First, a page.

Reggio Emilia Approach – Definition, Examples, History & More – Art Education and Methodologies Glossary

What is Reggio Emilia Approach?

The Reggio Emilia Approach is an educational philosophy and teaching method that originated in the town of Reggio Emilia in Italy. It is a child-centered approach that views children as capable and competent individuals who are active participants in their own learning.

The approach emphasizes the importance of collaboration between children, teachers, and parents in the learning process. It values creativity, exploration, and inquiry-based learning, and places a strong emphasis on the arts and the environment as tools for learning.

History of Reggio Emilia Approach

The Reggio Emilia Approach was developed in the aftermath of World War II by educator Loris Malaguzzi and parents in the town of Reggio Emilia who were seeking a new approach to early childhood education. The first preschool based on this approach was opened in 1963.

The approach gained international recognition in the 1990s and has since been adopted by schools and educators around the world. It is known for its innovative and progressive approach to education, as well as its emphasis on social constructivism and the importance of the community in the learning process.

Principles of Reggio Emilia Approach

The Reggio Emilia Approach is guided by several key principles, including the belief that children are capable and competent learners who should be active participants in their own education. It also values the importance of collaboration, creativity, and inquiry-based learning.

The approach emphasizes the role of the environment as the “third teacher,” with a focus on creating beautiful, inspiring, and engaging spaces for children to learn and explore. It also values the arts as a tool for expression and communication, and encourages children to use a variety of materials and mediums in their learning.

The Role of the Teacher in Reggio Emilia Approach

In the Reggio Emilia Approach, the teacher is seen as a co-learner and collaborator with the children, rather than a traditional authority figure. Teachers are responsible for creating a supportive and stimulating environment for learning, and for guiding and facilitating children’s exploration and inquiry.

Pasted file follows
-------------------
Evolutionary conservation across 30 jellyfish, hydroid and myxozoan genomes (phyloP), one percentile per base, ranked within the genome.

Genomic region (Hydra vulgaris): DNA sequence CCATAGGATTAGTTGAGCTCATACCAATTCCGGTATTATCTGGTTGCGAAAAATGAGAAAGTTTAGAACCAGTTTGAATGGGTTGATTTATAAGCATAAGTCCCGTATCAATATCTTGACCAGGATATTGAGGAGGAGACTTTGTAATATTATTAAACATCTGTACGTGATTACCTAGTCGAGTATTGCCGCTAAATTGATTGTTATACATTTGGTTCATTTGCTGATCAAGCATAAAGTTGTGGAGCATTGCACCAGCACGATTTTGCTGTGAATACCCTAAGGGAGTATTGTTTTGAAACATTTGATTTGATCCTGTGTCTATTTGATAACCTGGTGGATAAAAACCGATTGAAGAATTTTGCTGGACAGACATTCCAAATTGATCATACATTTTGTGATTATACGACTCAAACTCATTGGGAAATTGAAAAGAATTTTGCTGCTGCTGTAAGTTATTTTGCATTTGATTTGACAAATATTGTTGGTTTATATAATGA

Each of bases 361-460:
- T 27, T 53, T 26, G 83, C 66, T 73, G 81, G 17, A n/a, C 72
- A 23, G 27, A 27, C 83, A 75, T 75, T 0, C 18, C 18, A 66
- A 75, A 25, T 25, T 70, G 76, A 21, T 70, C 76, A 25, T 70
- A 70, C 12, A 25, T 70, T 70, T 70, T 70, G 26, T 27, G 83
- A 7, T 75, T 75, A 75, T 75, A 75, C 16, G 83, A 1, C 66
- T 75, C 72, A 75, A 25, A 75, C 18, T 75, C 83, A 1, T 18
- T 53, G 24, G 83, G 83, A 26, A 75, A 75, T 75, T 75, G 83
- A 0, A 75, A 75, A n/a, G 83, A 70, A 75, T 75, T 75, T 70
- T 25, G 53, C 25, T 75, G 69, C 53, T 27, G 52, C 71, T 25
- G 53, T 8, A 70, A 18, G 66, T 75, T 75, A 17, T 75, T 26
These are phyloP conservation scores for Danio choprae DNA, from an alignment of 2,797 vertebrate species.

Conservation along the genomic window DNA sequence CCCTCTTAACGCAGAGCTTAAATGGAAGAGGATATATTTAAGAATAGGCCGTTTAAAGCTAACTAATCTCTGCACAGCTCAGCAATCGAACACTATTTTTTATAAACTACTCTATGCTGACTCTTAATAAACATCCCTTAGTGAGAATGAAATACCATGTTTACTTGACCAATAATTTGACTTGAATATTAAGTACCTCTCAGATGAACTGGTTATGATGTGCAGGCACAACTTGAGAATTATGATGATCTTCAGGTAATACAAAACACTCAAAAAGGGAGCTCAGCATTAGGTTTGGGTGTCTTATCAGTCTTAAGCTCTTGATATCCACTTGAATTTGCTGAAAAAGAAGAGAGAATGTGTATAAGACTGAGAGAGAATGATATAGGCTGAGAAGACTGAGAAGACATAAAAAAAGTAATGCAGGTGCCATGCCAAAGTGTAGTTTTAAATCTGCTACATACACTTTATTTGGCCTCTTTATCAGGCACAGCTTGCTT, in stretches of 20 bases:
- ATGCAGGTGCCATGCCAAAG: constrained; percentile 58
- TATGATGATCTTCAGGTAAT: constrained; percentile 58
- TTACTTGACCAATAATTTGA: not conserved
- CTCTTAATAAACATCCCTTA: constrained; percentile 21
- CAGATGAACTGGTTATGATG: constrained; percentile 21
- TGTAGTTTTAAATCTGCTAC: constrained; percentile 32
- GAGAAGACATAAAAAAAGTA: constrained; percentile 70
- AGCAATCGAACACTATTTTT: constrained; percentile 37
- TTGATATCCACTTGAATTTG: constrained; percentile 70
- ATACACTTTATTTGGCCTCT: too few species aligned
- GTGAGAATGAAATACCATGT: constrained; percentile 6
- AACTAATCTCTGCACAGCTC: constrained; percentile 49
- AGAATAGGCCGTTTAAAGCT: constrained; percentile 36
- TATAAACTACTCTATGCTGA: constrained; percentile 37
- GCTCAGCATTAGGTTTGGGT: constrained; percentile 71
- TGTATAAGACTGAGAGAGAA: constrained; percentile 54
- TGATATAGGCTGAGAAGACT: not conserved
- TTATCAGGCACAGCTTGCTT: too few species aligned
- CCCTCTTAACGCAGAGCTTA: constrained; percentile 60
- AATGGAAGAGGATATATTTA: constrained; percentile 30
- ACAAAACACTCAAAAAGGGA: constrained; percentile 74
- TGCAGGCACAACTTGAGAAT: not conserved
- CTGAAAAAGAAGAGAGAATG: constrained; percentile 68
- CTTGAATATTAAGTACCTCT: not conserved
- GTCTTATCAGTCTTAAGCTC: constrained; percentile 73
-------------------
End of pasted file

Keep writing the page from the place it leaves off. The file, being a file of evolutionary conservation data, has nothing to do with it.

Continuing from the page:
Teachers in the Reggio Emilia Approach are encouraged to listen to children’s ideas and interests, and to help them develop their own questions and theories about the world around them. They are also responsible for documenting children’s learning and progress through a variety of methods, including photographs, videos, and written observations.

The Environment in Reggio Emilia Approach

The environment plays a crucial role in the Reggio Emilia Approach, as it is seen as the “third teacher” alongside the children and the adults. The environment is carefully designed to be beautiful, inspiring, and engaging, with a focus on natural materials, light, color, and space.

Classrooms in the Reggio Emilia Approach are often filled with natural light, plants, and open spaces for children to explore and create. Materials are carefully chosen to be open-ended and inviting, encouraging children to use their imagination and creativity in their learning.

The Importance of Documentation in Reggio Emilia Approach

Documentation is a key component of the Reggio Emilia Approach, as it helps to make children’s learning visible and to track their progress over time. Teachers in the approach use a variety of methods to document children’s learning, including photographs, videos, written observations, and children’s own work.

Documentation is used to help teachers and parents understand children’s thinking and learning processes, and to guide future learning experiences. It also serves as a way to celebrate and honor children’s ideas and achievements, and to involve parents and the community in the learning process.